The second video, and the one that made me go even crazier for Nina, is a promo for the song ‘Hold me’ taken from her eponymous sixth album, the follow up to In Ekstasy (and don’t worry I’m about to get to the album itself, I haven’t forgotten I’m supposed to be reviewing her discography). This time round the video is a full on showcase of her extraordinary, kinetic show(wo)manship: that superlative combination of the comic, the voluptuous, and the absurd that is uniquely Hagen’s. The video itself is shot in Paris and brazenly so; it’s the City of Light in the late 80s we’re talking about here: the Paris of Mitterrand, and er…whatever else was going down in Paris during that not particularly celebrated period. It starts off with a swift pan down from a street sign (‘Rue de Rome’) to Nina in a gold lamé jacket and a black mesh umbrella with a strapping blond angel in tow; then cut to Nina in an octopal-turban on the steps of the Sacré-Cœur, executing a busy vogue-type weaving gesture with long lithe black-clad arms; then we’re treated to a derriere shot as Nina gyrates towards a wall with her rather impressive arse waggling and poking up in the air; next, cut to our Diva giving a warm and welcoming smile; then a close-up of Nina shaking her head in an exaggerated succubal pout and emphasising her gorgeous silent film star eyes; then finally cut to a shot of Nina flapping her tongue out rather suggestively and also rather ludicrously. And this is all just for starters, the rapid succession of clips a perfect visual accompaniment to the intro to Hagen’s brash version of this gospel number. Nina’s in particularly fine form voicewise and the song, despite its cheesy 80s europop stylings, is brassy without being vulgar. But it’s the combination of saucy video with saucy music that really gets you going, that is wondrous to behold: Nina’s extraordinary repertory of facial ticks and exaggerated childlike expressions — pulling her beautiful, elastic face first one way, then the other — and the way she manages to flesh out and give body to the music with her whole physical presence.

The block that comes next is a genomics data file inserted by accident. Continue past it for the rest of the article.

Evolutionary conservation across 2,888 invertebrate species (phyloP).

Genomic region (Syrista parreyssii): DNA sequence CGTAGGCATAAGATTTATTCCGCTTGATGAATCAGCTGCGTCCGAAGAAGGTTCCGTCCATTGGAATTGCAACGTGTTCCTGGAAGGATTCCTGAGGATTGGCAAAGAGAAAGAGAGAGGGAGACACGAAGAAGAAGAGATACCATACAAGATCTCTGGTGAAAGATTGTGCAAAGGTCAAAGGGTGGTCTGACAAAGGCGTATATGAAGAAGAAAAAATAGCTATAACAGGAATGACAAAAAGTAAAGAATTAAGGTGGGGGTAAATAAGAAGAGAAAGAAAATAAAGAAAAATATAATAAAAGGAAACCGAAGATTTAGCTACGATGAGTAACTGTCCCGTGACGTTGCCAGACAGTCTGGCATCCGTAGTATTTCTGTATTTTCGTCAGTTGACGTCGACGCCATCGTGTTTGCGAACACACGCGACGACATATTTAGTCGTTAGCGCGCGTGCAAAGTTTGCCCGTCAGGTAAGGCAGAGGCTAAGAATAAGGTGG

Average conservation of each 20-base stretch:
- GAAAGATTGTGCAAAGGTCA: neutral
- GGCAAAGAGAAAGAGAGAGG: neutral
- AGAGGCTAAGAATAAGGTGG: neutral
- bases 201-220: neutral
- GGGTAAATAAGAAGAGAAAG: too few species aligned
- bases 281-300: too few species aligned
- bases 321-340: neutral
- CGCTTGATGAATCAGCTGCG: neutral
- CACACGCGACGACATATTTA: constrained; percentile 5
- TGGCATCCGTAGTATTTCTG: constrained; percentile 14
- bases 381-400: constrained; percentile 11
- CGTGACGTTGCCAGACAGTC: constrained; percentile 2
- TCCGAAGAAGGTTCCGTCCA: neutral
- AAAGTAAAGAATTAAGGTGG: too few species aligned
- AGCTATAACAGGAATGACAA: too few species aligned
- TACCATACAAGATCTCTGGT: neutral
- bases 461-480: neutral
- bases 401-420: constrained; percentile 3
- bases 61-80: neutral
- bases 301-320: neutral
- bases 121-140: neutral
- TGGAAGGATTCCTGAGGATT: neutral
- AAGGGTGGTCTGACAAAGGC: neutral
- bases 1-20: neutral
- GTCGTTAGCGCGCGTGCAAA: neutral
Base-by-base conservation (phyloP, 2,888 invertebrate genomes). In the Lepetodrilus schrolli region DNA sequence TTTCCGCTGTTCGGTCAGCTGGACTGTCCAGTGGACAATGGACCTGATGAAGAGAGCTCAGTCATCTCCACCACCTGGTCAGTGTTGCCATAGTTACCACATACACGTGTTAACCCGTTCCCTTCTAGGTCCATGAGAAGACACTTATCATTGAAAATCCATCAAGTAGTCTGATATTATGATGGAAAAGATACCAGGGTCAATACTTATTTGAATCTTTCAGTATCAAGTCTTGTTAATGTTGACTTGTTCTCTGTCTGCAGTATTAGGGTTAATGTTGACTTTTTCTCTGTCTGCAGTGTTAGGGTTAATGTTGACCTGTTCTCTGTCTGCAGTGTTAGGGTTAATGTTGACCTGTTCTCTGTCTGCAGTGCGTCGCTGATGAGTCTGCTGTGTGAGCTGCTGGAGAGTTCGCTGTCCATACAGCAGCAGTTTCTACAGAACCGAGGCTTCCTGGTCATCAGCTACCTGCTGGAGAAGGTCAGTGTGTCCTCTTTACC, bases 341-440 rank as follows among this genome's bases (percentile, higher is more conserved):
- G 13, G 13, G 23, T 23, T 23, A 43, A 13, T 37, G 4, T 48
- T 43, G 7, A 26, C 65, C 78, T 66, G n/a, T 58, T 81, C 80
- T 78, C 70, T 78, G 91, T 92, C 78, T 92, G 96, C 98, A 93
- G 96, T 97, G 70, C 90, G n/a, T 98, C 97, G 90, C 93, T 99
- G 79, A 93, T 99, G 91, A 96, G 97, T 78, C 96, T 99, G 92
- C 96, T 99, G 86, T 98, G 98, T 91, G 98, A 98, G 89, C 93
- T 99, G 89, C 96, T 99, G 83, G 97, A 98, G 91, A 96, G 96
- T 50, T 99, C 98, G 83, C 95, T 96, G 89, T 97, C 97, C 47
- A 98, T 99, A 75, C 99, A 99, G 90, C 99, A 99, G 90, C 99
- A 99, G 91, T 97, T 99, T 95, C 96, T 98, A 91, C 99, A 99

What is absolutely not wondrous, on the other hand, is the LP that the video was trying to promote — and here the contrast between the efficacy of the video with the rest of the album is glaring. But the news gets much worse: for Nina Hagen was only the first in a succession of thoroughly second-rate albums that Hagen released after In Ekstasy,  and that, barring a few stand out songs like ‘Hold Me’ (which in no way redeem these albums as a whole), are best avoided by all but the most ardent of Hagen completists. It takes a while to get accustomed to the mediocrity of a record like Nina Hagen — like eyes adjusting to the darkness and the murk of a dimly lit room — but regardless of how far you manage to lower your expectations, you can never really escape the feeling of the pointlessness of it all. How, for instance, anyone could have ever felt that there was any sort of motivation for inflicting Hagen’s miserable, dead in the water, cover of ‘Viva Las Vegas’ on the world is completely beyond me. Her vocals sound lacklustre and her performances seem dialled in for the most part. Fair’s fair though, I’ll admit to a bit of a soft spot for her version of ‘Ave Maria’ (3/10).